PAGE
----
Wednesday, September 28, 2016

Boca Raton Social Diary

John Kelly, president of Florida Atlantic University, and Heather Coltman, Ph.D., dean of the Dorothy F. Schmidt College of Arts and Letters, welcomed more than 100 guests to an opening reception for an exhibition of Florida's idyllic landscape paintings by A. E. Backus and the Florida Highwaymen at the Ritter Gallery on the Boca Raton campus.
Local Color: The Art of A. E. Backus & Florida's Highwaymen
By Augustus Mayhew

Boca Raton's milieu of highbrow artifice — its spectacle of marble foyers, crystal chandeliers and gated communities — may appear to be the last place where you might expect to find an art gallery spotlighting Florida's treasured original landscapes. Nonetheless, the Ritter Gallery at Florida Atlantic University has provided a scholarly showcase for artist A. E. "Bean" Backus, Florida's ubiquitous mid-century landscape painter, and his students, indigent African-Americans who emulated his techniques, developed their own eclectic genre, endured the dehumanizing limitations imposed by segregation, and are today revered as Florida's Highwaymen. While the Highwaymen's works lack Beaux-Arts' skills and formulations or Art Basel's standards, they express a captivating virtuosity. Although picturesque shorelines once covered with shells and lined with beach shacks are now walled with mansions and condominiums, and the Magic Kingdom's Space Mountain may be the state's most prominent landscape attribute, the Ritter Gallery's extensive show for a "rum drinking Florida cracker" and the legacy of his surprising array of pupils makes for a compelling study of Florida's too often minimized art history.

Here are some of my impressions and a look at some of the Ritter Gallery show's images, otherwise accessible today by canoe, airboat, swamp buggy, or helicopter, and a few Backus and Highwaymen works owned by a private collector in Vero Beach.
Addison Mizner's quixotic vision for Boca Raton was never realized. During World War II, the Boca Raton Army Air Base was built on 5,000 acres that after the war was transformed into the site for Florida Atlantic University. Today 35,000 students are enrolled at FAU. Courtesy Historical Society of Palm Beach County.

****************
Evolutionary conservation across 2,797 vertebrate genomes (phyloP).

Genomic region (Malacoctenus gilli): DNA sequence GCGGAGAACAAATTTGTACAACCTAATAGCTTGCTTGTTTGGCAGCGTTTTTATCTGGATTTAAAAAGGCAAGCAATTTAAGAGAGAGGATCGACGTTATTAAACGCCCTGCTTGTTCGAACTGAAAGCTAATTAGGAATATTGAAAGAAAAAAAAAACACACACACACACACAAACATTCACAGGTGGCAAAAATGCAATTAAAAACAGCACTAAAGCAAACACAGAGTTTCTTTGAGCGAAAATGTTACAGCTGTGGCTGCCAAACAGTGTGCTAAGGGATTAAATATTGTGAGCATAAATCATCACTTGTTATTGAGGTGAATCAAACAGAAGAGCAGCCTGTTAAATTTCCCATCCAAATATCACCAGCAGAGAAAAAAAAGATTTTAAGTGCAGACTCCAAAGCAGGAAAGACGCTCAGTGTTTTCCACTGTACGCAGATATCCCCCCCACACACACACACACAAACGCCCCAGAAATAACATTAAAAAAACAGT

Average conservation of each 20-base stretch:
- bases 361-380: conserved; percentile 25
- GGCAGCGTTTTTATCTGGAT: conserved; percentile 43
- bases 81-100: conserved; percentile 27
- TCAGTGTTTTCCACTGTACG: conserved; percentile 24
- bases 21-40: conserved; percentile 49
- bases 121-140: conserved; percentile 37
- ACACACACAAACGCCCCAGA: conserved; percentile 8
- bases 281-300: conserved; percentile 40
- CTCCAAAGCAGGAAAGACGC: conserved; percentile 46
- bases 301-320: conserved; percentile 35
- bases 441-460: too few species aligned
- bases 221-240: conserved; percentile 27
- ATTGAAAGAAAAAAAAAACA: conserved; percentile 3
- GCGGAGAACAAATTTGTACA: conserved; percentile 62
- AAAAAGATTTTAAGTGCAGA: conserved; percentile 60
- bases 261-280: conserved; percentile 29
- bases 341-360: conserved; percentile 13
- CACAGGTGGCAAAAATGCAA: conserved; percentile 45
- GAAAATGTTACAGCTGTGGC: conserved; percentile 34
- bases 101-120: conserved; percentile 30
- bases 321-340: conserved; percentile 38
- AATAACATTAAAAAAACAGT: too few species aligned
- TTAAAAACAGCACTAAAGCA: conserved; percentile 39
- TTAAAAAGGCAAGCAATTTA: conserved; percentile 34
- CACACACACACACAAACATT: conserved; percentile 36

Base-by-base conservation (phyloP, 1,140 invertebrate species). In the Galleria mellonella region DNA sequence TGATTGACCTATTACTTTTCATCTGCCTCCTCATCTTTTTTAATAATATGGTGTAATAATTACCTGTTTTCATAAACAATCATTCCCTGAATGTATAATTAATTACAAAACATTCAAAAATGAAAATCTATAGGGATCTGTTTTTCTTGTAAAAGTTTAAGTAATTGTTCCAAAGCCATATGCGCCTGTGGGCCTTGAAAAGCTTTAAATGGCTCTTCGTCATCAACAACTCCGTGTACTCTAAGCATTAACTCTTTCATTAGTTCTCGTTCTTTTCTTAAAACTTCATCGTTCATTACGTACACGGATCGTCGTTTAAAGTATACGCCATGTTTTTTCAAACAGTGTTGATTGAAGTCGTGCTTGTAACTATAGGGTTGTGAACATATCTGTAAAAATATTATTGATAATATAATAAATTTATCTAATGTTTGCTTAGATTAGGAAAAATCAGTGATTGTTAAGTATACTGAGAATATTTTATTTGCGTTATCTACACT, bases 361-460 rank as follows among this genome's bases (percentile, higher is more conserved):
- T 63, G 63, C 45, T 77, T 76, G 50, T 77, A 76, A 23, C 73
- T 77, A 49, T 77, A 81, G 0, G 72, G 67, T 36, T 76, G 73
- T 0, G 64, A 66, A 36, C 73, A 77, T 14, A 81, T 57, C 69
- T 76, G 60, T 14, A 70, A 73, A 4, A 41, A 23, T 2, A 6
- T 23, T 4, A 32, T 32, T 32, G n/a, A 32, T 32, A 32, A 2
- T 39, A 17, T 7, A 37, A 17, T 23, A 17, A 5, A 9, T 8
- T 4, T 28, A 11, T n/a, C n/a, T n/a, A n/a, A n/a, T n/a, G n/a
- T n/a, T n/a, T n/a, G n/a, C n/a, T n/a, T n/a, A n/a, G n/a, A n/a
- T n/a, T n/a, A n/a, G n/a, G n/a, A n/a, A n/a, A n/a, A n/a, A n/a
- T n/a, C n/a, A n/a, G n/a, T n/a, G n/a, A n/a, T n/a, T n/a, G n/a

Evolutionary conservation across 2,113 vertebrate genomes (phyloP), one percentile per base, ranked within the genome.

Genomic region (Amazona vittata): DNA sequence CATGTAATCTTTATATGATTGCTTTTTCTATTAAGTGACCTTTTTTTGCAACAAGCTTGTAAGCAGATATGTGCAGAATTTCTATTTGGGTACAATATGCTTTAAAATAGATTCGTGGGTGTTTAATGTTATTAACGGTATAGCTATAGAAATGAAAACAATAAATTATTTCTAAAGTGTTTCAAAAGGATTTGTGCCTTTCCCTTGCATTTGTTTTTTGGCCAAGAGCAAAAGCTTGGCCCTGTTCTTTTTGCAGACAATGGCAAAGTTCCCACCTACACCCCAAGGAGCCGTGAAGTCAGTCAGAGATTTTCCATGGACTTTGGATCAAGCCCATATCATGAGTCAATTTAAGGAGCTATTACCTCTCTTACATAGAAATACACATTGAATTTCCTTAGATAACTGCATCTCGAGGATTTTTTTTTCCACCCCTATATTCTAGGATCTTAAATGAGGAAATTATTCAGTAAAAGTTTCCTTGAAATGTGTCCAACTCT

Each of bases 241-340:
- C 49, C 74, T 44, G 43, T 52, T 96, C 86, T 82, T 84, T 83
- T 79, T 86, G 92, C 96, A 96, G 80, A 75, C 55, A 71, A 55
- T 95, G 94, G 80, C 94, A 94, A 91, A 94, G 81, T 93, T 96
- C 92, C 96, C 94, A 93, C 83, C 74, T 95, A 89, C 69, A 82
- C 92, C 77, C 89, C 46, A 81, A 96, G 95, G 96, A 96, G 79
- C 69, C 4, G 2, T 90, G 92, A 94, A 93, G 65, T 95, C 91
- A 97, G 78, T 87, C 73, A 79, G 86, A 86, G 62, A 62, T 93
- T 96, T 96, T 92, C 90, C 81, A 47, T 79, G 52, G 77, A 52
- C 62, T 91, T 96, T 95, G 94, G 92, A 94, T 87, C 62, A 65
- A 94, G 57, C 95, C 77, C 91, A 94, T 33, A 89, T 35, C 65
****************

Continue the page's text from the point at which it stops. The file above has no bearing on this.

Today's amalgam of settings and styles may claim to be rooted in Boca's past although they clearly lack the regard for scenic surroundings that once attracted visitors to Florida.
Royal Palm Yacht & Country Club, landscape. Long gone are the original plantings and the queue of low-key Bermuda-style houses that once occupied RPY&CC's streets fronting the waterways and golf course, now replaced with Boca Raton's grandiose showplaces.
Hermann Ottomar Herzog (1832-1932). Bull Frog Creek. Oil on canvas. Herzog was believed to be the earliest of visiting artists who spent winters in Florida painting pristine landscapes.
A. E. Backus & Florida's Highwaymen: History Commerce & Art
Ritter Gallery Florida Atlantic University
September 15, 2016 – November 19, 2016

A.E. Backus and Florida's Highwaymen: History, Commerce and Art centers on an exhibition of selected original Backus works owned by Florida Atlantic University and an approximate number of Highwaymen paintings loaned by regional collectors. Public lectures and gallery talks by Florida-based scholars will enlighten visitors on the artists' social, historical and political contexts. A panel discussion among several contemporary African-American visual artists will critically examine and offer perspectives on the content, stylistic renderings, and aesthetics of these paintings. The University's collection of Backus paintings came to FAU through a bequest from Thomas F. Fleming.
Blue Field Pines, 1949. Oil on canvas. A. E. Backus, artist.
A. E. "Bean" Backus